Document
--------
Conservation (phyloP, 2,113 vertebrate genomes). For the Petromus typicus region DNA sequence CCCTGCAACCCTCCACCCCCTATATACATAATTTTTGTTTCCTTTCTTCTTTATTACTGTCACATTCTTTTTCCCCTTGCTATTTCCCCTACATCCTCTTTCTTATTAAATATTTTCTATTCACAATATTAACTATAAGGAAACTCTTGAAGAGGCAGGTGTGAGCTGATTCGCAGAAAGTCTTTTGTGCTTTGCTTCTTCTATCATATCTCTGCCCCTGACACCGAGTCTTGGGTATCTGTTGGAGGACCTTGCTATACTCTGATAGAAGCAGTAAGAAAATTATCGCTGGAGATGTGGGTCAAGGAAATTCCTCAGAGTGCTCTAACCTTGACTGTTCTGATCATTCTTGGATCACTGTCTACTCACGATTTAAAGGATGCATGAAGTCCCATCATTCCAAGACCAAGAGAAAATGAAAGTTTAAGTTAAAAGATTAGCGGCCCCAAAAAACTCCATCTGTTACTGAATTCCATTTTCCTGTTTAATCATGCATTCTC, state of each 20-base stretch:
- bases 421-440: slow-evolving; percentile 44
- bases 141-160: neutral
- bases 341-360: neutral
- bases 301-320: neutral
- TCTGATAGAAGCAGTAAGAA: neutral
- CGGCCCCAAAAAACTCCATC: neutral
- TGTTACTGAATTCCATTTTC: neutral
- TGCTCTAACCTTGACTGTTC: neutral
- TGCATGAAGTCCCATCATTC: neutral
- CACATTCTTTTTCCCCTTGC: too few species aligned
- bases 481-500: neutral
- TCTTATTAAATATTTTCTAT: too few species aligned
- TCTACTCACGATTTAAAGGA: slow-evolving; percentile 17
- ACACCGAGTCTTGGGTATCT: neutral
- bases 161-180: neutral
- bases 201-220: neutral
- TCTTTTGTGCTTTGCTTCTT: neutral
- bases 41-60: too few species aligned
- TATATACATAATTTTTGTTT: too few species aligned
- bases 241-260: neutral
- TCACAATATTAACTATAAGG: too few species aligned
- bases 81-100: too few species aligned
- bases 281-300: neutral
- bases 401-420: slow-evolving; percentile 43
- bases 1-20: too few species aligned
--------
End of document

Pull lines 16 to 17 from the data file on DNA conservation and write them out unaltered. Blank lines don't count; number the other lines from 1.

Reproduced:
- bases 161-180: neutral
- bases 201-220: neutral